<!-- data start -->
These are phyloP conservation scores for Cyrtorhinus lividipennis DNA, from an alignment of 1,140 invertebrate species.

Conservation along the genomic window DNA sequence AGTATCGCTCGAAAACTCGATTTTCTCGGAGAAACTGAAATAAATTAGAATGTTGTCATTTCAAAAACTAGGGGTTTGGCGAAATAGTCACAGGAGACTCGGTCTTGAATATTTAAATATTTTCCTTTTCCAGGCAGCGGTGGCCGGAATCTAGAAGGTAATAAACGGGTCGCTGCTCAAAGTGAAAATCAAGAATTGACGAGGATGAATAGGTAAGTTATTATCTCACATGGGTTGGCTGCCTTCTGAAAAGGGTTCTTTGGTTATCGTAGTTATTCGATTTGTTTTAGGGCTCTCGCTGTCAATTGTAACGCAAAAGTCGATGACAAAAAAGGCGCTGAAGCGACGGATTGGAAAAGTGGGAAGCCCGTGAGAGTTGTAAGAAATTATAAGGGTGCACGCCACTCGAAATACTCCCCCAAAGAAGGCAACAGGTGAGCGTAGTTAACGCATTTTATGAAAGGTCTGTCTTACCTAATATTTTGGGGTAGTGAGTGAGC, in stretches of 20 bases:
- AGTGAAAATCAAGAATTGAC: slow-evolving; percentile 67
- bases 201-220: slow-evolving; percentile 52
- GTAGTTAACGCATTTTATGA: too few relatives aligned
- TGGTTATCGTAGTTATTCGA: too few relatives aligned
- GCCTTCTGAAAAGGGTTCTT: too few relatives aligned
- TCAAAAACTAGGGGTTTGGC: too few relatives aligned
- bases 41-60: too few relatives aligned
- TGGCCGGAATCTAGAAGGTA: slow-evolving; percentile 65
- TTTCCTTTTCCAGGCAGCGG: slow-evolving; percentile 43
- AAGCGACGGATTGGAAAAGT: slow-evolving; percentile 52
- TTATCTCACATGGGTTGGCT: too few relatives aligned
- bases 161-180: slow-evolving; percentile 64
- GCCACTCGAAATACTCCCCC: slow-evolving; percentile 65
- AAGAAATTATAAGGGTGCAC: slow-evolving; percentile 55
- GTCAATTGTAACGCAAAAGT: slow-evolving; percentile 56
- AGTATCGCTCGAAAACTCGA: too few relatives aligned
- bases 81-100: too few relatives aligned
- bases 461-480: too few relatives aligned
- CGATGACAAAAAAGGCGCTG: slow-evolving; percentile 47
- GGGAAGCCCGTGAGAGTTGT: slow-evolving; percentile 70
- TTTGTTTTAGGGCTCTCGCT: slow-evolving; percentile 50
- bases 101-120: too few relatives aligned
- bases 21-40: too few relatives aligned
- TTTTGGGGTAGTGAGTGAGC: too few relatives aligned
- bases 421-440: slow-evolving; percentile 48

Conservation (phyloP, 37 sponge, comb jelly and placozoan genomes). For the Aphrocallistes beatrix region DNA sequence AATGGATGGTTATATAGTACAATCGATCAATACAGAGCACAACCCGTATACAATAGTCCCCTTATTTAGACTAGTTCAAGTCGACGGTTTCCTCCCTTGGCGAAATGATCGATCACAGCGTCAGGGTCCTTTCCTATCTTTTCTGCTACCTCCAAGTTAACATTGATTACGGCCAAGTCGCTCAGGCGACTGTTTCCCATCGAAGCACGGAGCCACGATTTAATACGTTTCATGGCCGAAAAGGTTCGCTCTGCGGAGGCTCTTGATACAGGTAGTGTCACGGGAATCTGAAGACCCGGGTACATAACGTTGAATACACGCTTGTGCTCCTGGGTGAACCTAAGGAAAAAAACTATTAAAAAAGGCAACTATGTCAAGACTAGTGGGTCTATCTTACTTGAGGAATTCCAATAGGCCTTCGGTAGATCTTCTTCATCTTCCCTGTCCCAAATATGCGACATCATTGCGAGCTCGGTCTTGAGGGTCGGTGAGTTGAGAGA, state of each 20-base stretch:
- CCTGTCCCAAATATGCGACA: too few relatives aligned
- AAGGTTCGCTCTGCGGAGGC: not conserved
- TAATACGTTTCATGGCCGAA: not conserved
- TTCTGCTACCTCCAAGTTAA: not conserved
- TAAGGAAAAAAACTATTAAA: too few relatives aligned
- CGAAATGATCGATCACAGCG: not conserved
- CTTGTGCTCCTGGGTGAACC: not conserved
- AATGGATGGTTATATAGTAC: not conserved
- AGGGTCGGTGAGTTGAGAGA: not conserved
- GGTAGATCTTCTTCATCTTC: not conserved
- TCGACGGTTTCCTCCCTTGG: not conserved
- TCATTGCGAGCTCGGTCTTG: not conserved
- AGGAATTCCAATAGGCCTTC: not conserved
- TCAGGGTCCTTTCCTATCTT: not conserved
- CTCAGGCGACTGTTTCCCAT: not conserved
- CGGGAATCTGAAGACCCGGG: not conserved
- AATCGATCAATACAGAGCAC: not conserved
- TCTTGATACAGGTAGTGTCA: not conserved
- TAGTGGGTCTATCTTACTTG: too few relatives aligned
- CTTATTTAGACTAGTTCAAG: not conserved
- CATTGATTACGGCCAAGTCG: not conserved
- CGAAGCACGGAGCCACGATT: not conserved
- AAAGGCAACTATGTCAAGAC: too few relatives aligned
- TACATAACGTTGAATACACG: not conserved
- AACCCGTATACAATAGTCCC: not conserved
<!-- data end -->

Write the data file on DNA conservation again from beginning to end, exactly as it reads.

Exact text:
These are phyloP conservation scores for Cyrtorhinus lividipennis DNA, from an alignment of 1,140 invertebrate species.

Conservation along the genomic window DNA sequence AGTATCGCTCGAAAACTCGATTTTCTCGGAGAAACTGAAATAAATTAGAATGTTGTCATTTCAAAAACTAGGGGTTTGGCGAAATAGTCACAGGAGACTCGGTCTTGAATATTTAAATATTTTCCTTTTCCAGGCAGCGGTGGCCGGAATCTAGAAGGTAATAAACGGGTCGCTGCTCAAAGTGAAAATCAAGAATTGACGAGGATGAATAGGTAAGTTATTATCTCACATGGGTTGGCTGCCTTCTGAAAAGGGTTCTTTGGTTATCGTAGTTATTCGATTTGTTTTAGGGCTCTCGCTGTCAATTGTAACGCAAAAGTCGATGACAAAAAAGGCGCTGAAGCGACGGATTGGAAAAGTGGGAAGCCCGTGAGAGTTGTAAGAAATTATAAGGGTGCACGCCACTCGAAATACTCCCCCAAAGAAGGCAACAGGTGAGCGTAGTTAACGCATTTTATGAAAGGTCTGTCTTACCTAATATTTTGGGGTAGTGAGTGAGC, in stretches of 20 bases:
- AGTGAAAATCAAGAATTGAC: slow-evolving; percentile 67
- bases 201-220: slow-evolving; percentile 52
- GTAGTTAACGCATTTTATGA: too few relatives aligned
- TGGTTATCGTAGTTATTCGA: too few relatives aligned
- GCCTTCTGAAAAGGGTTCTT: too few relatives aligned
- TCAAAAACTAGGGGTTTGGC: too few relatives aligned
- bases 41-60: too few relatives aligned
- TGGCCGGAATCTAGAAGGTA: slow-evolving; percentile 65
- TTTCCTTTTCCAGGCAGCGG: slow-evolving; percentile 43
- AAGCGACGGATTGGAAAAGT: slow-evolving; percentile 52
- TTATCTCACATGGGTTGGCT: too few relatives aligned
- bases 161-180: slow-evolving; percentile 64
- GCCACTCGAAATACTCCCCC: slow-evolving; percentile 65
- AAGAAATTATAAGGGTGCAC: slow-evolving; percentile 55
- GTCAATTGTAACGCAAAAGT: slow-evolving; percentile 56
- AGTATCGCTCGAAAACTCGA: too few relatives aligned
- bases 81-100: too few relatives aligned
- bases 461-480: too few relatives aligned
- CGATGACAAAAAAGGCGCTG: slow-evolving; percentile 47
- GGGAAGCCCGTGAGAGTTGT: slow-evolving; percentile 70
- TTTGTTTTAGGGCTCTCGCT: slow-evolving; percentile 50
- bases 101-120: too few relatives aligned
- bases 21-40: too few relatives aligned
- TTTTGGGGTAGTGAGTGAGC: too few relatives aligned
- bases 421-440: slow-evolving; percentile 48

Conservation (phyloP, 37 sponge, comb jelly and placozoan genomes). For the Aphrocallistes beatrix region DNA sequence AATGGATGGTTATATAGTACAATCGATCAATACAGAGCACAACCCGTATACAATAGTCCCCTTATTTAGACTAGTTCAAGTCGACGGTTTCCTCCCTTGGCGAAATGATCGATCACAGCGTCAGGGTCCTTTCCTATCTTTTCTGCTACCTCCAAGTTAACATTGATTACGGCCAAGTCGCTCAGGCGACTGTTTCCCATCGAAGCACGGAGCCACGATTTAATACGTTTCATGGCCGAAAAGGTTCGCTCTGCGGAGGCTCTTGATACAGGTAGTGTCACGGGAATCTGAAGACCCGGGTACATAACGTTGAATACACGCTTGTGCTCCTGGGTGAACCTAAGGAAAAAAACTATTAAAAAAGGCAACTATGTCAAGACTAGTGGGTCTATCTTACTTGAGGAATTCCAATAGGCCTTCGGTAGATCTTCTTCATCTTCCCTGTCCCAAATATGCGACATCATTGCGAGCTCGGTCTTGAGGGTCGGTGAGTTGAGAGA, state of each 20-base stretch:
- CCTGTCCCAAATATGCGACA: too few relatives aligned
- AAGGTTCGCTCTGCGGAGGC: not conserved
- TAATACGTTTCATGGCCGAA: not conserved
- TTCTGCTACCTCCAAGTTAA: not conserved
- TAAGGAAAAAAACTATTAAA: too few relatives aligned
- CGAAATGATCGATCACAGCG: not conserved
- CTTGTGCTCCTGGGTGAACC: not conserved
- AATGGATGGTTATATAGTAC: not conserved
- AGGGTCGGTGAGTTGAGAGA: not conserved
- GGTAGATCTTCTTCATCTTC: not conserved
- TCGACGGTTTCCTCCCTTGG: not conserved
- TCATTGCGAGCTCGGTCTTG: not conserved
- AGGAATTCCAATAGGCCTTC: not conserved
- TCAGGGTCCTTTCCTATCTT: not conserved
- CTCAGGCGACTGTTTCCCAT: not conserved
- CGGGAATCTGAAGACCCGGG: not conserved
- AATCGATCAATACAGAGCAC: not conserved
- TCTTGATACAGGTAGTGTCA: not conserved
- TAGTGGGTCTATCTTACTTG: too few relatives aligned
- CTTATTTAGACTAGTTCAAG: not conserved
- CATTGATTACGGCCAAGTCG: not conserved
- CGAAGCACGGAGCCACGATT: not conserved
- AAAGGCAACTATGTCAAGAC: too few relatives aligned
- TACATAACGTTGAATACACG: not conserved
- AACCCGTATACAATAGTCCC: not conserved